Miking an acoustic guitar can be a tricky thing. The first thing everyone wants to do is to put a mic directly in front of the sound hole. The result? Over-emphasized, boomy low end. Let’s take a look at how to capture a more balanced sound.
The acoustic guitar is an instrument that has many sonic facets that come together to create one tone. The top, back and sides are all important; even the neck joint is important from a vibration standpoint. When recording acoustic guitar, it’s important to make sure you’re capturing that overall tone the best you can. I’ve experimented with using single microphones as well as multiple mics, and have achieved some great results.
One Is All You Need
||Figure 1 —
Mic placement between the 12th and 14th frets.
||Figure 2 —
Adding a second mic behind the bridge for more high end.
||Figure 3 —
One mic out front and another overhead is an unusual approach that can work well.
If you want to use a single mic for a tight, focused sound, try a large-diaphragm condenser, placed between the 12th and 14th frets at distance of about a foot or so. The sound you’ll get will capture a good portion of the guitar as a whole without having to resort to using a lot of EQ (See Figure 1).
The Power Of Two
If you’re fortunate enough to have a pair of mics, try the same neck mic placement as described above, but place the second mic behind, and pointed at, the bridge. Combining these signals will create a natural sound with additional high end from the bridge mic (See Figure 2). Record the mics to separate tracks so you can balance and pan them as you like.
Over The Top
A few years ago, I was in a studio with a friend who was recording many acoustic instruments, including a violin. He did a brilliant job of recording this instrument without it sounding harsh. Two mics were used, one in front of the player, the other about three feet over the player. This mic captured the rake of the bow and cut down on unwanted harshness.
I took this idea and applied it to an acoustic guitar using a large-diaphragm mic placed about three feet in front of the guitar to capture the overall sound and room ambience, and a small-diaphragm mic hanging over top (See Figure 3). Mixing the two signals and slightly panning them left and right proved to create a great sound! I still use this technique today.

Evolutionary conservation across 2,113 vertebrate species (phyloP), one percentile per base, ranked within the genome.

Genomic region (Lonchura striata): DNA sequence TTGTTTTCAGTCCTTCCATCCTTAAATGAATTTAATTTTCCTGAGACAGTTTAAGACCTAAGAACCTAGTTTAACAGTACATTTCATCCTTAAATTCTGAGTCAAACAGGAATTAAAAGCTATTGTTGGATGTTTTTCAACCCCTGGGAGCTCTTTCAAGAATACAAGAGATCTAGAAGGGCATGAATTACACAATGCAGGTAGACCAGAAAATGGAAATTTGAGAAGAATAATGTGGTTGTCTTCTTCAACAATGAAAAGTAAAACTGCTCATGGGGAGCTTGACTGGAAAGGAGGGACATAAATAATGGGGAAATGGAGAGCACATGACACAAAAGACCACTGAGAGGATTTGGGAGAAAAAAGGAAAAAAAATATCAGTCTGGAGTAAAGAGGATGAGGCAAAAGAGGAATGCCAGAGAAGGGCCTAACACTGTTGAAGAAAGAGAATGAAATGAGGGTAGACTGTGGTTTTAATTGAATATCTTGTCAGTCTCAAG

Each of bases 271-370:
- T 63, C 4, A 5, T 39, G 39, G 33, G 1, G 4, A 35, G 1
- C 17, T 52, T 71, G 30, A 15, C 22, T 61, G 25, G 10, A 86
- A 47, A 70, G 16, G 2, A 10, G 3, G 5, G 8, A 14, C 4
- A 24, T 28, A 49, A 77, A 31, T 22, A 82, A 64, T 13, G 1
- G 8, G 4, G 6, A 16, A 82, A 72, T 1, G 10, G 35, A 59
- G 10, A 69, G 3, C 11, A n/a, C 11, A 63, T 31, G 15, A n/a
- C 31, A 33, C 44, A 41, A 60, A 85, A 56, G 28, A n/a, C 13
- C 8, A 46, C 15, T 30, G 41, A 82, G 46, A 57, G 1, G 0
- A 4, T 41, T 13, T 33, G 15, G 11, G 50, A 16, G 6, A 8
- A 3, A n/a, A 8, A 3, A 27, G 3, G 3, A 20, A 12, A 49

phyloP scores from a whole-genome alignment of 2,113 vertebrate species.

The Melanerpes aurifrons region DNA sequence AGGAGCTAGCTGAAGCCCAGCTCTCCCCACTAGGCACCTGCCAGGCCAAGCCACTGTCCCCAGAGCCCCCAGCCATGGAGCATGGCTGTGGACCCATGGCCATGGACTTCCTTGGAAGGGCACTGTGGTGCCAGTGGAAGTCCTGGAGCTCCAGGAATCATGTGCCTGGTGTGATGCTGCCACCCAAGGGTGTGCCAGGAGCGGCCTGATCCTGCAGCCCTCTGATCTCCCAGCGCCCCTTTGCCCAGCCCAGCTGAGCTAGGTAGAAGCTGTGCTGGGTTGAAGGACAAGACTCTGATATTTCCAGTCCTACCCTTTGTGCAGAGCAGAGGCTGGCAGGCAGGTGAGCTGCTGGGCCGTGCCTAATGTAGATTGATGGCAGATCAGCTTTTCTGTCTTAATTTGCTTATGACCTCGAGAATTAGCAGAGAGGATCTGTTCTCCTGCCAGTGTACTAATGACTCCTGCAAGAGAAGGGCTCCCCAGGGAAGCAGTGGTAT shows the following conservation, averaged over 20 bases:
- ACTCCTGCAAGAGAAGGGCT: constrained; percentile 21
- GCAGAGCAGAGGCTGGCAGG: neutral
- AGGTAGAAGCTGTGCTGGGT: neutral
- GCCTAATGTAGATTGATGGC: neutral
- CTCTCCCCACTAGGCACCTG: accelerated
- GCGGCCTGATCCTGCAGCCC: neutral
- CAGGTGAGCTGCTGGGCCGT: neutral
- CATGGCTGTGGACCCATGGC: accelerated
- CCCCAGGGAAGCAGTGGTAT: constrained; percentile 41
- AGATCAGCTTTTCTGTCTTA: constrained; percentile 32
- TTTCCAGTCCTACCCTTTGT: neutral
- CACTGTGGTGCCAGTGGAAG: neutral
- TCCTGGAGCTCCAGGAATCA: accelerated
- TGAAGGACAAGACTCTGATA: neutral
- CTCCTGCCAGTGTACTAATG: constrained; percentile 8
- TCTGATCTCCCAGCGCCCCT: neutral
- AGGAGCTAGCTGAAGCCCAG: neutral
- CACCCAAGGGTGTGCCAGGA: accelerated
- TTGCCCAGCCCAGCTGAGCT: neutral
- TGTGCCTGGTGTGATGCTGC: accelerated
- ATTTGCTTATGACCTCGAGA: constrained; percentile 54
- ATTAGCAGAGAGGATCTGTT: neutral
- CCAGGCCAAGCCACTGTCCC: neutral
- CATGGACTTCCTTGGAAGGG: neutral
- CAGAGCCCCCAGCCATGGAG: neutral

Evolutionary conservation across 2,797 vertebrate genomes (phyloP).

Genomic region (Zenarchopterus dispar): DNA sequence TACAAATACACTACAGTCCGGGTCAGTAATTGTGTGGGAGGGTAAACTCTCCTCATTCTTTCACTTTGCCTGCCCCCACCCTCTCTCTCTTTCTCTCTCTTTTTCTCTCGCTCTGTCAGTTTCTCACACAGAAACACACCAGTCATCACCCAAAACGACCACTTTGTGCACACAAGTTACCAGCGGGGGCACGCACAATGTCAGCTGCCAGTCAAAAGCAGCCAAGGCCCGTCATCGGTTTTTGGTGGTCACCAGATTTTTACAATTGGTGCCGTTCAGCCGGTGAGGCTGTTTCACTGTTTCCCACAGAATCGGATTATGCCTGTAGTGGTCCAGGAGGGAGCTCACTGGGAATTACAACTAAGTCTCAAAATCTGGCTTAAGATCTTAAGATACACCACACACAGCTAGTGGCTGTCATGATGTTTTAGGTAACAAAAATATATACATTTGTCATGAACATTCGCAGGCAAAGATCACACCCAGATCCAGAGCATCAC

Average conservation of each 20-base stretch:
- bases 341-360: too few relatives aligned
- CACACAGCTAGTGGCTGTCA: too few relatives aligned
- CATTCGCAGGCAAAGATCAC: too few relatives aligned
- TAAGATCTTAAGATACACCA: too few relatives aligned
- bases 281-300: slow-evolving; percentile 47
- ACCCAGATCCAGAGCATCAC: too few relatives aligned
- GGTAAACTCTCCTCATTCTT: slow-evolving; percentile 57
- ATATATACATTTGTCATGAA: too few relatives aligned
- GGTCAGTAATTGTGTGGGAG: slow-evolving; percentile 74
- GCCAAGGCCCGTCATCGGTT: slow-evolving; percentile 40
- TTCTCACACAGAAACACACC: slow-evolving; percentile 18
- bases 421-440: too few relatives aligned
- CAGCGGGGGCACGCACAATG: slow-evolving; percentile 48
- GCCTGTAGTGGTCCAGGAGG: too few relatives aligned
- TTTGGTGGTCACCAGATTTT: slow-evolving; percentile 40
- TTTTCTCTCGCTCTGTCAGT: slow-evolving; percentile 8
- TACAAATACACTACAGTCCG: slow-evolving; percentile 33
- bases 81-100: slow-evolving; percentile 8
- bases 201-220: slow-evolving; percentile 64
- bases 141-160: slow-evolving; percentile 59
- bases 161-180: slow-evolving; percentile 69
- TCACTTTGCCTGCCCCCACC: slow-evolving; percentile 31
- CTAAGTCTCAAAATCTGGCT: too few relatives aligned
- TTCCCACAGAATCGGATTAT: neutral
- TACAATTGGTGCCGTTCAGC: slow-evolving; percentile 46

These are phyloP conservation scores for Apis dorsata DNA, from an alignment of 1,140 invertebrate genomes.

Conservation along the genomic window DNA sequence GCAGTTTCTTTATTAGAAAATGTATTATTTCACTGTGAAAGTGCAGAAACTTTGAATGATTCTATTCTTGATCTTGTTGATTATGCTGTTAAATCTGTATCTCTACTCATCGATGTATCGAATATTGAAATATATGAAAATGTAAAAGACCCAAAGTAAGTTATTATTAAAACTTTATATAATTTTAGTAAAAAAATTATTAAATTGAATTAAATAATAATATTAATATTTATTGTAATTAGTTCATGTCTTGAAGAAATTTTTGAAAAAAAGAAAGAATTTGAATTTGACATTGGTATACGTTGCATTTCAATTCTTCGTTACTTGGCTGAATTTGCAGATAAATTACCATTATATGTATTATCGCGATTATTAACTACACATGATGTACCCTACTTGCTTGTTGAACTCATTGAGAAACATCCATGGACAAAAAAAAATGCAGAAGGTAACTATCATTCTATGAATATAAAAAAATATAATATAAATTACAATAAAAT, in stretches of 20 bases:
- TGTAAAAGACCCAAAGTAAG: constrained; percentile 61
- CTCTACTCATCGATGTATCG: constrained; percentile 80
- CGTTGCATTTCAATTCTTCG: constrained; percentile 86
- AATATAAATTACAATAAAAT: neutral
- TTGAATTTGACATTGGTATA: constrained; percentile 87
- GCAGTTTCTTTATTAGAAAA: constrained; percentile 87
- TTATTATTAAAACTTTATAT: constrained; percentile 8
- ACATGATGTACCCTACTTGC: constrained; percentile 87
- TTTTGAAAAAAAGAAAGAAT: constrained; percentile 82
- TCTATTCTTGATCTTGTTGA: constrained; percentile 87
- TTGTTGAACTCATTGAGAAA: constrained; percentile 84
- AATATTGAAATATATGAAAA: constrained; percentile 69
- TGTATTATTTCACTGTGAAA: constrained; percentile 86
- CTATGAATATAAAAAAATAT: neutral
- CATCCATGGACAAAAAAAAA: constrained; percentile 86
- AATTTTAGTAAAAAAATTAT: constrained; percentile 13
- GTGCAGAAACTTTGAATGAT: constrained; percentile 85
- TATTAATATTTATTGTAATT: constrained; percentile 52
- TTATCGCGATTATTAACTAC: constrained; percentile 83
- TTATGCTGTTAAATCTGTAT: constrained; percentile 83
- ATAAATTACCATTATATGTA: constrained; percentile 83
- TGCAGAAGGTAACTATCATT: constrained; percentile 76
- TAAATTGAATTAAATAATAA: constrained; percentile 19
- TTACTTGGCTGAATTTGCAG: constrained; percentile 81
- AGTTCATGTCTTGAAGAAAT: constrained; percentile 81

Many acoustic guitars are equipped with an onboard pickup, preamp, equalizer, and sometimes even an internal microphone. If your guitar has a pickup, experiment with recording it. You may like the sound, or you may find it too sterile. Many engineers like mixing the pickup sound with the sound from either a single mic or even a pair of mics for greater tonal control.
There are a couple of ways to record acoustic guitar pickups. If you’re using a USB or FireWire interface with your computer that has an instrument input, plug your guitar straight in. If your recording system doesn’t have an instrument input, then you’ll need a direct box, which coincidentally was covered in this column last month.
Record the miked and direct pickup signals on separate tracks if possible, and experiment with different combinations, panning and balances when mixing.
Capturing a great acoustic guitar recording takes practice, and the best way to do it varies with each instrument and player you record. The most important thing is to have a good picture of the sound you want in mind, then move the mics and make adjustments until you find it. Feel free to experiment, play around, and make your own rules. Above all, have fun and be creative!
Mark Magdich is a Senior Sales Engineer with Sweetwater Sound in Fort Wayne, Indiana. He previously lived in Los Angeles, where he was a guitar player, keyboardist, and vocalist for several bands and ran his own studio and record company. Mark recently finished his education as a recording engineer and is doing mastering work out of his home as well as being a live musician. Contact him at 1-800-222-4700 ext. 1265 or email@example.com